Shen Yun Dancers’ Movements Subtle But Expressive, Says Dancer
SAN FRANCISCO—Dancer Ariel Krizack saw classical Chinese dance for the first time Sunday afternoon, and said she was glad it was through the grandeur of Shen Yun Performing Arts, at the War Memorial Opera House in San Francisco, Jan. 12.
“The movements are subtle yet very expressive, and I think that each segment tells a nice story in the subtleties of the movements,” Ms. Krizack said.
Classical Chinese dance is a vast and independent system of dance with three main components: form, technique, and bearing. Through traditional Chinese dance, music blending East and West, an animated backdrop, and hundreds of costume pieces, New York-based Shen Yun brings 5,000 years of Chinese civilization to life.
Ms. Krizack was taken by the costumes worn by Shen Yun dancers and the way they were used.
According to Shen Yun’s website, “Every costume in a Shen Yun performance is presented with brilliant colors, displaying a splendid spectacle.” Imperial dragon robes, warriors’ armor, and clothing like the ethnic attire of the Manchurian, Tibetan, and Mongolian groups grace the stage and give the audience a sense of authentic traditional Chinese attire. Many dances also include props, such as long silk ribbons in rainbow hues, which enhance a dancer’s ability for expression.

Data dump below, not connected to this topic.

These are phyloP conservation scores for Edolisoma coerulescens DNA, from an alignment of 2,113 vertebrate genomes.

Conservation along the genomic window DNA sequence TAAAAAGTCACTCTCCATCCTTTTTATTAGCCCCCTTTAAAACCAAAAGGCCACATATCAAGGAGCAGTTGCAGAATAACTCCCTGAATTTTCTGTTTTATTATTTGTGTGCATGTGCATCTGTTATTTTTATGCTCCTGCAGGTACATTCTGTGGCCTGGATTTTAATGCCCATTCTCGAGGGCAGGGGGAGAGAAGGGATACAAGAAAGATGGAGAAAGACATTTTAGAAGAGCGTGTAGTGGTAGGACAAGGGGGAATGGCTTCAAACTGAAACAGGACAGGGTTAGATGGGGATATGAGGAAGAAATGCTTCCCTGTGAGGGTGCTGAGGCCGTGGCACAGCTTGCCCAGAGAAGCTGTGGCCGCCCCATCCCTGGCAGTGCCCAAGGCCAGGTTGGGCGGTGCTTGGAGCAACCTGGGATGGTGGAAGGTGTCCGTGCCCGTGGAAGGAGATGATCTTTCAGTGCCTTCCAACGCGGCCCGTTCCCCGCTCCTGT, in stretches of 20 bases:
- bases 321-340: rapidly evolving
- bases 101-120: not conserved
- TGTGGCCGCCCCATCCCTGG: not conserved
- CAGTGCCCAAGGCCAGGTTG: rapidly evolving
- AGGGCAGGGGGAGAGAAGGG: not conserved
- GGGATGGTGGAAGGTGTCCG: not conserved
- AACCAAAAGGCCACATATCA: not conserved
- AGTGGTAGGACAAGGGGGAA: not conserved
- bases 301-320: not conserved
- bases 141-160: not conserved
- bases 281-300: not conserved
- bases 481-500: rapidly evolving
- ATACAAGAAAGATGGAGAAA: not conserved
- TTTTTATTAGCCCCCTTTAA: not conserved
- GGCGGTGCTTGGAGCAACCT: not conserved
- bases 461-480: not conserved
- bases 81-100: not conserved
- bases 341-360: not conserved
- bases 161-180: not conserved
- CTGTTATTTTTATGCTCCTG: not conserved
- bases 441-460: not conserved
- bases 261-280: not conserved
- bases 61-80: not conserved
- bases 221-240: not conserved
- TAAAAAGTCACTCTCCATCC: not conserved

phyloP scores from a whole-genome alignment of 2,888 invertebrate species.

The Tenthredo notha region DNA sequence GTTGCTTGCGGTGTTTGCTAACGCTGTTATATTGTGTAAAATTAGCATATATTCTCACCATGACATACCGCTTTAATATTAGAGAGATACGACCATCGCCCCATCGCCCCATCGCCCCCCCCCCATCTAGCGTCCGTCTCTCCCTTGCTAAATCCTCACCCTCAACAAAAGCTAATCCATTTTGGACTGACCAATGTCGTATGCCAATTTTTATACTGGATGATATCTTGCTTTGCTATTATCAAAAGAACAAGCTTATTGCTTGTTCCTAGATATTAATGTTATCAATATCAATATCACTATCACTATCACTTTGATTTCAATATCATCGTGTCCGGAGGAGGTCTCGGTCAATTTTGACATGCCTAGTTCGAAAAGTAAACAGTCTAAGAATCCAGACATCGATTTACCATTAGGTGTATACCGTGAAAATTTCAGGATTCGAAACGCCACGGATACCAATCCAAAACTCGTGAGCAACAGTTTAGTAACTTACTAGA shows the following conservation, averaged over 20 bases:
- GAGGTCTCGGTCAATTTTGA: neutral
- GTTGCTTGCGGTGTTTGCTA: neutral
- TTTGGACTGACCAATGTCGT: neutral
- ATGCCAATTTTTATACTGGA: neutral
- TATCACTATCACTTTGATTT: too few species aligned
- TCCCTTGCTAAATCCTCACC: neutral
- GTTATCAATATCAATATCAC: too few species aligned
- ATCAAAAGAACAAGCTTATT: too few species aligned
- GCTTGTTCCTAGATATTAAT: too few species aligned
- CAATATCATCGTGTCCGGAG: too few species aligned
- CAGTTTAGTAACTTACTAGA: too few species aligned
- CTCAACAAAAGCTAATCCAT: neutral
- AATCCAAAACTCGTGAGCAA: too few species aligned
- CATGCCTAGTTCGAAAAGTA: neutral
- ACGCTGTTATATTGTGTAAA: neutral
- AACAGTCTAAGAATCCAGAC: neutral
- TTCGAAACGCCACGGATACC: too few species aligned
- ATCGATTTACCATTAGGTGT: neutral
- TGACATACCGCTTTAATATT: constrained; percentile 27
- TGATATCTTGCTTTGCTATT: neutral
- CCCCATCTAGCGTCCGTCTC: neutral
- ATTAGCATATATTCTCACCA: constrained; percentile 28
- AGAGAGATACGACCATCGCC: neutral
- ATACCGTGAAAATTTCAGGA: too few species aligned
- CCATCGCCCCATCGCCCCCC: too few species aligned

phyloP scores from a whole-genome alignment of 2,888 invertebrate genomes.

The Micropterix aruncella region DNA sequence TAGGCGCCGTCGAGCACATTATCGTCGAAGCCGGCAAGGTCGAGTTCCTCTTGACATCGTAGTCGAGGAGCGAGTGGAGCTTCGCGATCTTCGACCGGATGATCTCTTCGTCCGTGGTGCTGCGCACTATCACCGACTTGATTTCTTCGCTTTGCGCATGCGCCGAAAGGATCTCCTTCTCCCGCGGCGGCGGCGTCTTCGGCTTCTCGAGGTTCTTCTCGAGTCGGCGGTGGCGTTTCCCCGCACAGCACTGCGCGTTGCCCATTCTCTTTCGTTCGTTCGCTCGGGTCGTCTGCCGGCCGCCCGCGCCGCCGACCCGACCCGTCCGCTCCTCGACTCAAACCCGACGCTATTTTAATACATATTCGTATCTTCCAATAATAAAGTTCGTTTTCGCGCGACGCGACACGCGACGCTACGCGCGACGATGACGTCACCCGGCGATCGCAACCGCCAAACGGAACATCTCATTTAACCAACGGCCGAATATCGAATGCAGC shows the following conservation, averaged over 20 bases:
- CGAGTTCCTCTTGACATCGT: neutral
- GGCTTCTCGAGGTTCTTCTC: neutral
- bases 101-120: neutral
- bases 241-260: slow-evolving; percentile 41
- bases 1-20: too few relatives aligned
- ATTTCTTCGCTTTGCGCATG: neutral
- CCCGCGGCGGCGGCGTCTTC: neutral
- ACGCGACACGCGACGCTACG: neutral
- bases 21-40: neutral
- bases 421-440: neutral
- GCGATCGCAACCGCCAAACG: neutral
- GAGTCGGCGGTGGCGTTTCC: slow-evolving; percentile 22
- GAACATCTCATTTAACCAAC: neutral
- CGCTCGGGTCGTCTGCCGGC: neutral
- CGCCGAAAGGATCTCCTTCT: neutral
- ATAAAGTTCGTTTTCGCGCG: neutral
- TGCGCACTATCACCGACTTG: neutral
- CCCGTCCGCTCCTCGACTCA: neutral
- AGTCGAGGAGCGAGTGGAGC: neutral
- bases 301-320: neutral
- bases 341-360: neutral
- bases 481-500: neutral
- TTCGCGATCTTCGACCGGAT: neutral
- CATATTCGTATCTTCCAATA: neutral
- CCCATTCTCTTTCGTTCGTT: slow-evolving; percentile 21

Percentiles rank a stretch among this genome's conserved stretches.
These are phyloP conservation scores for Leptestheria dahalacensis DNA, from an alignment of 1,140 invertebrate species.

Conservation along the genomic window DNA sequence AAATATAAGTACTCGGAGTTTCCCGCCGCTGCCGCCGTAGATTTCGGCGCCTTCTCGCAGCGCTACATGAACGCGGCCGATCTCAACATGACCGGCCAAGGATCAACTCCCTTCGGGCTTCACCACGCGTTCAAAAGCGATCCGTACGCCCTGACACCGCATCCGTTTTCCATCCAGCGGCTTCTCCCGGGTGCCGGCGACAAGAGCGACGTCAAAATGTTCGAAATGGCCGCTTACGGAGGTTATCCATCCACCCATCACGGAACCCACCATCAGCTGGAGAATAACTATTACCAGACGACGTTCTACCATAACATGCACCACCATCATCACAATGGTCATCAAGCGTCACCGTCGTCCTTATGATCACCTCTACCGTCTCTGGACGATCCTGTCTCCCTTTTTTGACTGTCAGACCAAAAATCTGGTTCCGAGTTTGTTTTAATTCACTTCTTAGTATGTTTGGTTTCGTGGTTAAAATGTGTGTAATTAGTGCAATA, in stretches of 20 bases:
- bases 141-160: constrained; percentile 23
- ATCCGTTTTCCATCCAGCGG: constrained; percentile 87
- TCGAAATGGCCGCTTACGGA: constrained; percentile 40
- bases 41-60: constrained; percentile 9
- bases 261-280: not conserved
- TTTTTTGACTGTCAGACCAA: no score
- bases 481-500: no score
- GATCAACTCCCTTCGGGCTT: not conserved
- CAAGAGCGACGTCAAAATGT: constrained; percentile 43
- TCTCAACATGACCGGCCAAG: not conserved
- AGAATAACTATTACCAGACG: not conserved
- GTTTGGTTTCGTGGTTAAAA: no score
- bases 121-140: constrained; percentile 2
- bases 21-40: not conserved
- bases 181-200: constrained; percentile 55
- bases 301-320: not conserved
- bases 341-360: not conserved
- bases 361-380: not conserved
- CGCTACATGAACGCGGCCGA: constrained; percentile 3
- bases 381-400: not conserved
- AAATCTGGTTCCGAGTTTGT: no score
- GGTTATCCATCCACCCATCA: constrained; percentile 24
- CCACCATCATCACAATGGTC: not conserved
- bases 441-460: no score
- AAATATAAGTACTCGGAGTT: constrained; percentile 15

“The costumes are really beautiful, and the way they move in them,” Ms. Krizack said.
The artistry of the production had been a marvel for Ms. Ginny Glover as well, who attended the performance on Sunday with Mr. Bruce MacBoy.
“It’s gorgeous, just gorgeous,” said Ms. Glover, a retired commercial interior designer who worked on spaces like the Boalt Law School and the Chancellor’s Office at UC Berkeley.
“The technical part of having people disappear into the back and go up is just phenomenal,” Ms. Glover said of Shen Yun’s animated backdrop. “And the choreography is just amazing. Really amazing.”
Watching the performance, Ms. Glover and Mr. MacBoy were impressed with the grace of the dancers’ movements, and the beauty of the performance.
Ms. Glover said she felt inspired of what was possible in the world watching Shen Yun.
“What a person can create and do and be,” Ms. Glover said. “The magic, I guess, it takes you into that. Just really inspiring.”
Reporting by Gary Wang and Catherine Yang
New York-based Shen Yun Performing Arts has four touring companies that perform simultaneously around the world. For more information, visit Shen Yun Performing Arts.
The Epoch Times considers Shen Yun Performing Arts the significant cultural event of our time. We have proudly covered audience reactions since Shen Yun’s inception in 2006.